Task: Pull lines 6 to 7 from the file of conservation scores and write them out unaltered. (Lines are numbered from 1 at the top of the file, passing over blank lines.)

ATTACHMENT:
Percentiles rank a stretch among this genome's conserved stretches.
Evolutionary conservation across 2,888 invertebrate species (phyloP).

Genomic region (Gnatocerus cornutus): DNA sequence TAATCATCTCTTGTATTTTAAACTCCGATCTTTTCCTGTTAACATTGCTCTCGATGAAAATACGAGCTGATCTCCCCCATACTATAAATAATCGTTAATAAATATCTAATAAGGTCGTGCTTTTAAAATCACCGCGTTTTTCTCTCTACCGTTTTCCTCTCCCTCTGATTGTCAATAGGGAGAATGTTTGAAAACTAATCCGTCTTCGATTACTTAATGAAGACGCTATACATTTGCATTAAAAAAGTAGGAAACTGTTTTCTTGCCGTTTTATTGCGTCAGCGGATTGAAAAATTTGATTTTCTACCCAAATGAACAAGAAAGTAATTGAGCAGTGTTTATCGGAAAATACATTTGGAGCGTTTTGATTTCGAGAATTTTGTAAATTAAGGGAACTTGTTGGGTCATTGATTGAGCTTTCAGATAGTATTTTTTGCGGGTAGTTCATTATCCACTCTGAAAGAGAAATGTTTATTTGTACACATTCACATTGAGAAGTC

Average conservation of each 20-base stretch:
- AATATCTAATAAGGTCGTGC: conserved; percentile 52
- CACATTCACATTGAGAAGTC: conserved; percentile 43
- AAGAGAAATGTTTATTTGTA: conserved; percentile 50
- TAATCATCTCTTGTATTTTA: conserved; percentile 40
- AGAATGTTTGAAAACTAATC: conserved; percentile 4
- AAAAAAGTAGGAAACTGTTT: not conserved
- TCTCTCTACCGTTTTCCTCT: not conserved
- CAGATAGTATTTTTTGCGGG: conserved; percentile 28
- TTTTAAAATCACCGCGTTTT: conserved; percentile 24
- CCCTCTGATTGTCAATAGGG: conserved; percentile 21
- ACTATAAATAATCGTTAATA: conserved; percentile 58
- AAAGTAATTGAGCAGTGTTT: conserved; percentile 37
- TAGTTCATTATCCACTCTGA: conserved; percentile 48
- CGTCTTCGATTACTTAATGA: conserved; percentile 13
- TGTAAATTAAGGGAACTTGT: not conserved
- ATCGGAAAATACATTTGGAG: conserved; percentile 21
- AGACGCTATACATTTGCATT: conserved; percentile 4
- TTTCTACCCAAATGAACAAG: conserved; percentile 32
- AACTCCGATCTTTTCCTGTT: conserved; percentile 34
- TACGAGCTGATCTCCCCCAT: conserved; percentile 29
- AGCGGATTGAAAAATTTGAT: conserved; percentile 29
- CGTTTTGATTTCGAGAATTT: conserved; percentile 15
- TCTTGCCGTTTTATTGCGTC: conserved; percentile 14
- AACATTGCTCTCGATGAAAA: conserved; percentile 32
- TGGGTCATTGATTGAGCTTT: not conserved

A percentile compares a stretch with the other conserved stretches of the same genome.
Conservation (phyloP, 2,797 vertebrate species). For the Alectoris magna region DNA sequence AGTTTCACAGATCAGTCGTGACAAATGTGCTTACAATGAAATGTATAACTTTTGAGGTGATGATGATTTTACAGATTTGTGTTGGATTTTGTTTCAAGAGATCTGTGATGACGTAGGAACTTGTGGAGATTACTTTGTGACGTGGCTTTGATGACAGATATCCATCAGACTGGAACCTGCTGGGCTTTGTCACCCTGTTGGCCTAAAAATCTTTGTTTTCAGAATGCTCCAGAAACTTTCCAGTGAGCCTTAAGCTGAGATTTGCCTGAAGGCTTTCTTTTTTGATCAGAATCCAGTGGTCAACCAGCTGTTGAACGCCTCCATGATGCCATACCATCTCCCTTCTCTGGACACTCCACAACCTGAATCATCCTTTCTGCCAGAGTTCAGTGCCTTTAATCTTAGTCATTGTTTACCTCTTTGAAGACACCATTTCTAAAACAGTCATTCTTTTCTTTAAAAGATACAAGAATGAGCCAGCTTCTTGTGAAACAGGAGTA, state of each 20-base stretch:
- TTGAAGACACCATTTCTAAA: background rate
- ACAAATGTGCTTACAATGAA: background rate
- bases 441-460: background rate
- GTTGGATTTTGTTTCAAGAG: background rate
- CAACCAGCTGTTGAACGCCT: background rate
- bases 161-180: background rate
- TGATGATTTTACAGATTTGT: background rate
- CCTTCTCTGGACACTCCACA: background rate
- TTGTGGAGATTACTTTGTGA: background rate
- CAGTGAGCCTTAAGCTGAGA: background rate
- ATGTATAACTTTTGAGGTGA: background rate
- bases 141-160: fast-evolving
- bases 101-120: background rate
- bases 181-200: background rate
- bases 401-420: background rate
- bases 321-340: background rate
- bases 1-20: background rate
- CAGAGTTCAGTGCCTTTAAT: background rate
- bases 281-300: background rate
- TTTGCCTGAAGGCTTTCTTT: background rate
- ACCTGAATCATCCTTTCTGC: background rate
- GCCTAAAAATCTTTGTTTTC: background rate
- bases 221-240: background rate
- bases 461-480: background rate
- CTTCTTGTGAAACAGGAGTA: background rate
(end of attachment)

- CACATTCACATTGAGAAGTC: conserved; percentile 43
- AAGAGAAATGTTTATTTGTA: conserved; percentile 50